What you have done, however, is take back control… and that feeling is incredibly liberating. You will feel better for standing up for yourself. Physically, you have created space to regenerate and take care of your body by getting that much needed downtime, and mentally, by letting the other person know that there doesn’t have to be a made-up reason, a simple, “No, I just don’t want to go out.” is enough.
It’s ok to say no for no other reason than it’s something you don’t want to do. When you don’t live under the yoke of social obligation, your mind and body will thank you.
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Respite From Resentment
There is nothing worse than saying yes, when you mean no. We fear the consequences of social censure much more than we fear taxing our bodies physically, or overwhelming ourselves mentally to make others feel better and to keep our ‘good guy’ badge.
When you agree to do something you don’t want to do, you end up doing it with resentment. You don’t show up fully because you are too busy thinking about the things you could’ve been enjoying, or that need to get done, but have been put on the back burner in order to place someone else’s needs first.
You also, inadvertently, become a doormat. You open the “take advantage of me” door because you send the message you that “yes” is your default and that you are always accommodating.
Remember: You don’t need to make up elaborate excuses for why you don’t want to do something. No is sufficient for…
When your sister imposes on you for free babysitting for the hundredth time, and you respond with, “No, I don’t want to watch Suzie tonight, I need time to myself.”
When people at work push you to donate to the latest wedding gift, farewell present, baby shower, or “my kid is selling chocolate for charity” fund, just say, “No, I have charities I already donate to.” or “I’m sorry, I’m sure Sally is lovely, but I don’t know her so I won’t be attending/donating.”
When you’ve volunteered at your child’s school bake-sale and this year, you’re tired and just don’t want to anymore, but you’re being pressured by other parents or expected to because of past attendance, a simple “I know I helped out the past three years, but this year I won’t be baking/ attending/helping. I have other plans.” will suffice.
None of these situations are life threatening emergencies and they can all be managed without imposing on you. Your ‘other plans’ don’t require further explanation. That’s part of establishing boundaries. The fact that you have indicated you can’t or don’t want to, is signal enough. People who disrespect your boundaries, or feel they’re owed an explanation are people you don’t need in your life.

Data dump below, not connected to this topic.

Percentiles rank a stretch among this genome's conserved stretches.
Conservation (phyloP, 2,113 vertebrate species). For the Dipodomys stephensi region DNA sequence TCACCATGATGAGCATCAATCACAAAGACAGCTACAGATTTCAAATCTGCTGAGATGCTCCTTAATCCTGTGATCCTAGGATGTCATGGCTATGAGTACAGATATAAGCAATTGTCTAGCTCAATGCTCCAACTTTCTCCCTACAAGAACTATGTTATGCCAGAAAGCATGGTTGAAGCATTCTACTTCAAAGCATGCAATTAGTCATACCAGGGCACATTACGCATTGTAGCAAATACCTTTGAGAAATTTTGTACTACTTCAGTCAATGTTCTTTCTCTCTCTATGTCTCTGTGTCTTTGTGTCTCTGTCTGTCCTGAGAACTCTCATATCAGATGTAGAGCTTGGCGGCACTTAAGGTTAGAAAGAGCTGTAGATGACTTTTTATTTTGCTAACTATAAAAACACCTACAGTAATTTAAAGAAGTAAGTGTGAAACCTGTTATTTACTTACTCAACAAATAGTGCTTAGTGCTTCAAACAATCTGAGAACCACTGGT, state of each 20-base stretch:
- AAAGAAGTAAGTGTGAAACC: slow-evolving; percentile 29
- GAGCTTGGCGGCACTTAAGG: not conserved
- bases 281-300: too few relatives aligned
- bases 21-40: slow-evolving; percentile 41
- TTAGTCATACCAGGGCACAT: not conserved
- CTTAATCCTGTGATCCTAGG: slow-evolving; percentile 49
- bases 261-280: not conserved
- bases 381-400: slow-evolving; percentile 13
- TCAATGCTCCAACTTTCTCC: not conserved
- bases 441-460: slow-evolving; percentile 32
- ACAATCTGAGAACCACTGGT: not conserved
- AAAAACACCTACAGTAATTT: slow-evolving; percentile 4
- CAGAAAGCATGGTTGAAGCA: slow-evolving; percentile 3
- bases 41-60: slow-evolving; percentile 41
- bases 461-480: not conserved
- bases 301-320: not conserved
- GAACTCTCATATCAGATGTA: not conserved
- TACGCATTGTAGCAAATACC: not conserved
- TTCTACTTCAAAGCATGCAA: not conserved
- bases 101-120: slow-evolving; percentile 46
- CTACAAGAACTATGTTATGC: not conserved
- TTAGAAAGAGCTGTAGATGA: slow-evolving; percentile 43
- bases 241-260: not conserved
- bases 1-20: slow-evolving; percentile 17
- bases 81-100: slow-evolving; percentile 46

Be prepared: when you constantly say yes, and then you start to say no and put your needs and wants first, people will balk. They will be annoyed, even angry, because they are used to hearing an unequivocal “yes” from you. If, after you’ve declined, they still don’t respect your decision, you may need to re-evaluate that relationship.
Your Relationships Will Thrive
You can’t love someone fully if you don’t love yourself or take care of yourself. How could you anticipate someone else’s needs and wants when you don’t have a clear idea of your own?
Everything starts with you: in order to have the capacity to share in a healthy relationship with someone, you need to be able to assert your needs, and allow them the space to safely assert theirs. This is true give and take; when two people can acknowledge what they need without fear of reprisal, or that the other person will abandon them for speaking up.
This isn’t just about romantic relationships; this applies to every person you meet. That elusive ‘good person’ you’ve been chasing all your life? That person is in there, and always has been. The funny thing is, taking care of yourself first makes you a better person because only then can you be fully present, where you want to be, with people you want to be around, and as a result, truly engaged with what’s important in life.
As the saying goes, “You can’t pour from an empty cup.”